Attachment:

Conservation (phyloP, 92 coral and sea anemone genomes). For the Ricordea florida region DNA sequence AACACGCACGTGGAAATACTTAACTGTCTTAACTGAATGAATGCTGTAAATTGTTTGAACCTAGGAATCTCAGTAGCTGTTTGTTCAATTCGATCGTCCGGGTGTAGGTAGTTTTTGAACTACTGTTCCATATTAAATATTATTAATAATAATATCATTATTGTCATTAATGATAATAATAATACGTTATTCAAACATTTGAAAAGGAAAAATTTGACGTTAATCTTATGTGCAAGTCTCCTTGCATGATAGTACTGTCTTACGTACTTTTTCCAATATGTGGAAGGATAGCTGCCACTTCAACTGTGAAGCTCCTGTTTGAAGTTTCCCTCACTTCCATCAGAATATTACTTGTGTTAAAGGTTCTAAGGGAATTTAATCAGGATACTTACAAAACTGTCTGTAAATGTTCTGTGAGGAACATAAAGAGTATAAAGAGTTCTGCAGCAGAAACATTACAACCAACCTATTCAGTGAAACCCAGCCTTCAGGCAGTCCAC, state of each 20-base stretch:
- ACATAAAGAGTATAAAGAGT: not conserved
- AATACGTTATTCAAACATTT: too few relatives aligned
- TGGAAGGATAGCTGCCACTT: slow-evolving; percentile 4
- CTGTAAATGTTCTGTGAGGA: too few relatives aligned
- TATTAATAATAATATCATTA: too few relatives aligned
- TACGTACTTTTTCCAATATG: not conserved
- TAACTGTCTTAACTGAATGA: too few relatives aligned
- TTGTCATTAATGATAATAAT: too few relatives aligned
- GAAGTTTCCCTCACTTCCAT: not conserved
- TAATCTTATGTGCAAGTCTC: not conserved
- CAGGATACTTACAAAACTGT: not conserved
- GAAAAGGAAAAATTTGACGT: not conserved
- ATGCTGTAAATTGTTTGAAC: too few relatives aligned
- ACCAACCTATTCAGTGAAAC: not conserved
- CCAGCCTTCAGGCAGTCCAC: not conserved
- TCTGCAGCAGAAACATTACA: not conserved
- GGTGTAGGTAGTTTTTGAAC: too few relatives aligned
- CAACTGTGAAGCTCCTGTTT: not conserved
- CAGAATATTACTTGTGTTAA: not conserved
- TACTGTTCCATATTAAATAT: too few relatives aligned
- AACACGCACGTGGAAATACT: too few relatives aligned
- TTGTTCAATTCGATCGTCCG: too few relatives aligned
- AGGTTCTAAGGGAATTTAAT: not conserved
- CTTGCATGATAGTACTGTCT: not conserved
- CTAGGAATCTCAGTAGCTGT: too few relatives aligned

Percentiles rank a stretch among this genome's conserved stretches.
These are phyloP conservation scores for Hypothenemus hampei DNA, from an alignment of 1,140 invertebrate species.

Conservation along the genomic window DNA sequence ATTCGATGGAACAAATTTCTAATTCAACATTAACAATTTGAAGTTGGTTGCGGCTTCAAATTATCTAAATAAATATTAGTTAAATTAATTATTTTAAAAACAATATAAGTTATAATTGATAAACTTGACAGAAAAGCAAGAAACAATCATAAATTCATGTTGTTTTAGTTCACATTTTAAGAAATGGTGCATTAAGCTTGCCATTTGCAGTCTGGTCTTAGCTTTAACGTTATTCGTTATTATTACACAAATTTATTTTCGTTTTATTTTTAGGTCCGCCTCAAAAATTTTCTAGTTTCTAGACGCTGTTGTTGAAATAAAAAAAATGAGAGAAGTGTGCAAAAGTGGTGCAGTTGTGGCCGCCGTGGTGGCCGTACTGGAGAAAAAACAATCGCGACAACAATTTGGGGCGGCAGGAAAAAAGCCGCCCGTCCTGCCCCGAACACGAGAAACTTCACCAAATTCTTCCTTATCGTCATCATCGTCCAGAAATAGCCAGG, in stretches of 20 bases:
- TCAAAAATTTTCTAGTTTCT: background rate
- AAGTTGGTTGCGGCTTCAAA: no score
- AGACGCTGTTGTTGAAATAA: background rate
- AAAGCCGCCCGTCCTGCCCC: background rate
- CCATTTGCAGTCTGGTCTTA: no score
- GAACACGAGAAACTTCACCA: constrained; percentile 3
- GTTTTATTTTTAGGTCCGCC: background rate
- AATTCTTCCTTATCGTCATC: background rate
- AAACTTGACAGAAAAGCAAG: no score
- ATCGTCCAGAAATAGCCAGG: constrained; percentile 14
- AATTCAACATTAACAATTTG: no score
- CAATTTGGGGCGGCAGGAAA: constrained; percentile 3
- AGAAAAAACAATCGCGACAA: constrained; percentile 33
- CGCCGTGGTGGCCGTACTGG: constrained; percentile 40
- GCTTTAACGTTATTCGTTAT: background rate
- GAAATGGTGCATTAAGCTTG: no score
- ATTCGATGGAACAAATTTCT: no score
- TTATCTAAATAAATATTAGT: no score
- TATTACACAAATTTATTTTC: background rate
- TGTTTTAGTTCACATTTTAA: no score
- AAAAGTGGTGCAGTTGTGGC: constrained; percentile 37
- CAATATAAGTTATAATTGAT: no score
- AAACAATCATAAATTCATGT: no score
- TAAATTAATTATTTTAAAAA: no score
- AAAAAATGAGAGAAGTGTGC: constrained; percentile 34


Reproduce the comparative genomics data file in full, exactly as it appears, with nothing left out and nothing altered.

Conservation (phyloP, 92 coral and sea anemone genomes). For the Ricordea florida region DNA sequence AACACGCACGTGGAAATACTTAACTGTCTTAACTGAATGAATGCTGTAAATTGTTTGAACCTAGGAATCTCAGTAGCTGTTTGTTCAATTCGATCGTCCGGGTGTAGGTAGTTTTTGAACTACTGTTCCATATTAAATATTATTAATAATAATATCATTATTGTCATTAATGATAATAATAATACGTTATTCAAACATTTGAAAAGGAAAAATTTGACGTTAATCTTATGTGCAAGTCTCCTTGCATGATAGTACTGTCTTACGTACTTTTTCCAATATGTGGAAGGATAGCTGCCACTTCAACTGTGAAGCTCCTGTTTGAAGTTTCCCTCACTTCCATCAGAATATTACTTGTGTTAAAGGTTCTAAGGGAATTTAATCAGGATACTTACAAAACTGTCTGTAAATGTTCTGTGAGGAACATAAAGAGTATAAAGAGTTCTGCAGCAGAAACATTACAACCAACCTATTCAGTGAAACCCAGCCTTCAGGCAGTCCAC, state of each 20-base stretch:
- ACATAAAGAGTATAAAGAGT: not conserved
- AATACGTTATTCAAACATTT: too few relatives aligned
- TGGAAGGATAGCTGCCACTT: slow-evolving; percentile 4
- CTGTAAATGTTCTGTGAGGA: too few relatives aligned
- TATTAATAATAATATCATTA: too few relatives aligned
- TACGTACTTTTTCCAATATG: not conserved
- TAACTGTCTTAACTGAATGA: too few relatives aligned
- TTGTCATTAATGATAATAAT: too few relatives aligned
- GAAGTTTCCCTCACTTCCAT: not conserved
- TAATCTTATGTGCAAGTCTC: not conserved
- CAGGATACTTACAAAACTGT: not conserved
- GAAAAGGAAAAATTTGACGT: not conserved
- ATGCTGTAAATTGTTTGAAC: too few relatives aligned
- ACCAACCTATTCAGTGAAAC: not conserved
- CCAGCCTTCAGGCAGTCCAC: not conserved
- TCTGCAGCAGAAACATTACA: not conserved
- GGTGTAGGTAGTTTTTGAAC: too few relatives aligned
- CAACTGTGAAGCTCCTGTTT: not conserved
- CAGAATATTACTTGTGTTAA: not conserved
- TACTGTTCCATATTAAATAT: too few relatives aligned
- AACACGCACGTGGAAATACT: too few relatives aligned
- TTGTTCAATTCGATCGTCCG: too few relatives aligned
- AGGTTCTAAGGGAATTTAAT: not conserved
- CTTGCATGATAGTACTGTCT: not conserved
- CTAGGAATCTCAGTAGCTGT: too few relatives aligned

Percentiles rank a stretch among this genome's conserved stretches.
These are phyloP conservation scores for Hypothenemus hampei DNA, from an alignment of 1,140 invertebrate species.

Conservation along the genomic window DNA sequence ATTCGATGGAACAAATTTCTAATTCAACATTAACAATTTGAAGTTGGTTGCGGCTTCAAATTATCTAAATAAATATTAGTTAAATTAATTATTTTAAAAACAATATAAGTTATAATTGATAAACTTGACAGAAAAGCAAGAAACAATCATAAATTCATGTTGTTTTAGTTCACATTTTAAGAAATGGTGCATTAAGCTTGCCATTTGCAGTCTGGTCTTAGCTTTAACGTTATTCGTTATTATTACACAAATTTATTTTCGTTTTATTTTTAGGTCCGCCTCAAAAATTTTCTAGTTTCTAGACGCTGTTGTTGAAATAAAAAAAATGAGAGAAGTGTGCAAAAGTGGTGCAGTTGTGGCCGCCGTGGTGGCCGTACTGGAGAAAAAACAATCGCGACAACAATTTGGGGCGGCAGGAAAAAAGCCGCCCGTCCTGCCCCGAACACGAGAAACTTCACCAAATTCTTCCTTATCGTCATCATCGTCCAGAAATAGCCAGG, in stretches of 20 bases:
- TCAAAAATTTTCTAGTTTCT: background rate
- AAGTTGGTTGCGGCTTCAAA: no score
- AGACGCTGTTGTTGAAATAA: background rate
- AAAGCCGCCCGTCCTGCCCC: background rate
- CCATTTGCAGTCTGGTCTTA: no score
- GAACACGAGAAACTTCACCA: constrained; percentile 3
- GTTTTATTTTTAGGTCCGCC: background rate
- AATTCTTCCTTATCGTCATC: background rate
- AAACTTGACAGAAAAGCAAG: no score
- ATCGTCCAGAAATAGCCAGG: constrained; percentile 14
- AATTCAACATTAACAATTTG: no score
- CAATTTGGGGCGGCAGGAAA: constrained; percentile 3
- AGAAAAAACAATCGCGACAA: constrained; percentile 33
- CGCCGTGGTGGCCGTACTGG: constrained; percentile 40
- GCTTTAACGTTATTCGTTAT: background rate
- GAAATGGTGCATTAAGCTTG: no score
- ATTCGATGGAACAAATTTCT: no score
- TTATCTAAATAAATATTAGT: no score
- TATTACACAAATTTATTTTC: background rate
- TGTTTTAGTTCACATTTTAA: no score
- AAAAGTGGTGCAGTTGTGGC: constrained; percentile 37
- CAATATAAGTTATAATTGAT: no score
- AAACAATCATAAATTCATGT: no score
- TAAATTAATTATTTTAAAAA: no score
- AAAAAATGAGAGAAGTGTGC: constrained; percentile 34